by Rick Rockwell
What defines selling out today, in a culture where advertising is ubiquitous, and if your name isn’t atop the pop charts supposedly you aren’t a musical success?
Chris Cornell’s new album Scream catalyzed this question.
How does one of the founding fathers of grunge explain his interest in having rap producer Timbaland (real name: Timothy Mosley) massaging the mix, stripping out the guitars for dance floor synthesizers? How does the former lead singer of Audioslave (a group with political sensibilities even during the Bush years) explain his interest in wanting to sing a duet with boy band refugee Justin Timberlake (“Take Me Alive”). Wouldn’t this be like the late great Joey Ramone going disco?
Or the Ramones singing for a car commercial?
Oh, you say you’ve seen that Nissan commercial. And there’s the rub.
Bands from the 1960s that defined the aesthetic of fighting authority were some of the first to cash in when the really big money hit for selling the rights to their songs. For example, the Rolling Stones during the mid-90s secured $10 million from Microsoft to use “Start Me Up.” In 2003, Ford paid the Stones to use the song again in a major advertising campaign. And as noted, the punks filed in right behind the Stones and other 60s icons to become corporate shills. The Clash sold music rights for a Jaguar commercial (Jaguar!) and Elvis Costello has faced criticism for his commercials for Lexus and his corporate deals with Visa. So much for the shared ethos of hippies and punks that supporting the corporate establishment was traitorous to the philosophical cause.
Given those examples, what’s a little artistic experimentation in search of new audiences and a higher spot on the pop charts? That line has been crossed so many times, no one can keep track. Cornell is not the first to face such criticism. Metal fans decried Metallica’s more intricate and melodic approach in the 1990s and many wondered if they could still be considered a heavy metal band as they became one of the top rock acts in the world. Hell, even Bob Dylan faced the criticism of selling out the folk movement when he went electric in the 1960s.
And Cornell is no Dylan. Despite his credibility as a grunge stalwart, Cornell is not even as important to rock as Metallica. So is this infraction a misdemeanor on the cultural scale, or something worse?
This is certainly more than just a debate among fans and critics. Artists and musicians think about what behavior crosses this line too. Take for example this satiric jab (“Pork and Beans”) from the band Weezer, a minor FM hit from last summer, months before Cornell’s new album:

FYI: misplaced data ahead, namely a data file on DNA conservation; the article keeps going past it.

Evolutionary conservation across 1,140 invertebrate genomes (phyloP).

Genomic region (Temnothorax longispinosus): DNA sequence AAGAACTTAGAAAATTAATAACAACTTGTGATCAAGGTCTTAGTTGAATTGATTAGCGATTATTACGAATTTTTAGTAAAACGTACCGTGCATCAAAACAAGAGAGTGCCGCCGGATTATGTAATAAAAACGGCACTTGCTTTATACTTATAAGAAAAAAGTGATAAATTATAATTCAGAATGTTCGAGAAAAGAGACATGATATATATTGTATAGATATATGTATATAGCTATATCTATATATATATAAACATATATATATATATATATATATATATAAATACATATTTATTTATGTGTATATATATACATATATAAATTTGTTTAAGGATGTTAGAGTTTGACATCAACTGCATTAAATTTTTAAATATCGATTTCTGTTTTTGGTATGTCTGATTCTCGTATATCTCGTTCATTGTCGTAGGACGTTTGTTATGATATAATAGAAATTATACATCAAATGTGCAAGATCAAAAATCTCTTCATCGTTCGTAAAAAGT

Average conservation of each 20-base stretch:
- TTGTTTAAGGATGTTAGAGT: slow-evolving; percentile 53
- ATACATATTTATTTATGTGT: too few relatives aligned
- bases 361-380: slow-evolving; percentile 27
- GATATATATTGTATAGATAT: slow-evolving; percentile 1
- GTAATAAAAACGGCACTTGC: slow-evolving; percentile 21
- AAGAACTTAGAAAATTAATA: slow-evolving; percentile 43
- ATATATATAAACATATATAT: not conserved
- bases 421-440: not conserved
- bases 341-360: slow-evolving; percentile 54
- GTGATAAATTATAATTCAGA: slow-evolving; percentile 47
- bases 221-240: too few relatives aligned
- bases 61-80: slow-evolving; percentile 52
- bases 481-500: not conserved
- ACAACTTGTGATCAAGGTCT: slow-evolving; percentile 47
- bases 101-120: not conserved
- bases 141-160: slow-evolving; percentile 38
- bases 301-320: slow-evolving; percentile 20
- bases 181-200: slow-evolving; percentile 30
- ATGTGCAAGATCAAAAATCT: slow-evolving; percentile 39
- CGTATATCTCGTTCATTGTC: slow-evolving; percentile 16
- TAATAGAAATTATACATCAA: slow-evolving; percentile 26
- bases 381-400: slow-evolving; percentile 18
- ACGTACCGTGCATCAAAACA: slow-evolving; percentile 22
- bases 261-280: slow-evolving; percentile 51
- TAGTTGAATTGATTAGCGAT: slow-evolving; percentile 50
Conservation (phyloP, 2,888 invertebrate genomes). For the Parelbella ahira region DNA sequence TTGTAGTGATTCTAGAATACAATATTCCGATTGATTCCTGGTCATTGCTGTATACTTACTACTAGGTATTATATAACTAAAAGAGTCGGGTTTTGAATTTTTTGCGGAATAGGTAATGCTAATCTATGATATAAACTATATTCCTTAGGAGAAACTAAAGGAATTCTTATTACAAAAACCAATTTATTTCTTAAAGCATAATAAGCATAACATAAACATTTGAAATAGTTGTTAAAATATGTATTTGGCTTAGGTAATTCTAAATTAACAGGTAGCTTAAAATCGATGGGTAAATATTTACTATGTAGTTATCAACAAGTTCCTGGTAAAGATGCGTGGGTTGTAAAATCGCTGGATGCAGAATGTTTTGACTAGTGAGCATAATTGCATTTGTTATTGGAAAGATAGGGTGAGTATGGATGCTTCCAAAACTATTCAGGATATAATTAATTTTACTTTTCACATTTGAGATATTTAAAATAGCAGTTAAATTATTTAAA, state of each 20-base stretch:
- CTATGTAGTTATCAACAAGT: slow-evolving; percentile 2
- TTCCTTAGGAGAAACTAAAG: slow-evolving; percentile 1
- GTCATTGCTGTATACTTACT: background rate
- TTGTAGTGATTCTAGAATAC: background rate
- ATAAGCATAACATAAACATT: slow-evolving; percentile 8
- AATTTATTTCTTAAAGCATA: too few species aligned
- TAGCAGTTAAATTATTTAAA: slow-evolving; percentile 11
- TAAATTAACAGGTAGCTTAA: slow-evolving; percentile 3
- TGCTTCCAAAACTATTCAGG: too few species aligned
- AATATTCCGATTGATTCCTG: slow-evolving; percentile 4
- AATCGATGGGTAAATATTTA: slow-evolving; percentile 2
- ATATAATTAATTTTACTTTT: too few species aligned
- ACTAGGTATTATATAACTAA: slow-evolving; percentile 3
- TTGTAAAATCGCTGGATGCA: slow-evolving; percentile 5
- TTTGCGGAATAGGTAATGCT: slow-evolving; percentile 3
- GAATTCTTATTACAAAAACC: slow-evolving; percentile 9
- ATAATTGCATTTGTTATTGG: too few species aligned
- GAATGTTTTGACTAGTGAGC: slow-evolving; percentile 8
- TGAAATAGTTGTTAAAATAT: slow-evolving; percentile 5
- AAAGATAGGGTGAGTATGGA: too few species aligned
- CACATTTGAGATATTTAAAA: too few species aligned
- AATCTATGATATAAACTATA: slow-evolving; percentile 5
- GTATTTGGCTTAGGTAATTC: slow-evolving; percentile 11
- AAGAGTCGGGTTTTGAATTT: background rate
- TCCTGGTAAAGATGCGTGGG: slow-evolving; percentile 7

To reach the top of the charts/
Maybe if I work with him/
I can perfect the art.
The real transgression Cornell has committed with his rap/disco/dance (whatever you want to call the mixed up result) album Scream is to his long-time fans. And to whatever musical legacy he was building.
In the 1990s, Cornell was a grunge god, singing nihilistic anthems, songs like “Black Hole Sun;” he was a voice for the post-modern, post-Cold War era. When he went on to form the supergroup Audioslave with members of Rage Against the Machine he gained further credibility as a musical outsider wanting to reform society and the system. During the Bush administration, Audioslave was the band that had the guts to play Havana, the first major rock act to do so in more than 25 years. (During the Carter administration, Billy Joel headlined a concert festival in Cuba with a variety of acts from the U.S.)
Cornell with Audioslave had about as much revolutionary street credibility and musical mojo as you could muster in the early part of this decade. And then he kissed it good-bye for his condo in Paris and his solo career, which has now gone over the commercial cliff.
A fan of indie rock and Rage Against the Machine warned this author as Audioslave was breaking apart in 2007 that this would happen. Indie rock supporters felt Cornell’s interest in a more commercial direction for Audioslave was what split the band apart. In that discussion about Cornell and Audioslave was actually a lesson for this author, a kernel of truth that despite the over-riding corporate climate, the ethos of indie rock — its independence from what the corporate culture celebrates — within that philosophy resides the long-time belief about truth to the art form over profit.
In the end, it’s just sad and disappointing to see another rock singer of note, like Cornell, head down that slippery commercial slope.
(The promotional photo of Chris Cornell in concert in Argentina in 2007 on a solo tour is from the Universal Music Group. To see Audioslave performing in Cuba and covering Soundgarden's "Outshined," please check below.)
Add to Technorati Favorites
Subscribe in a reader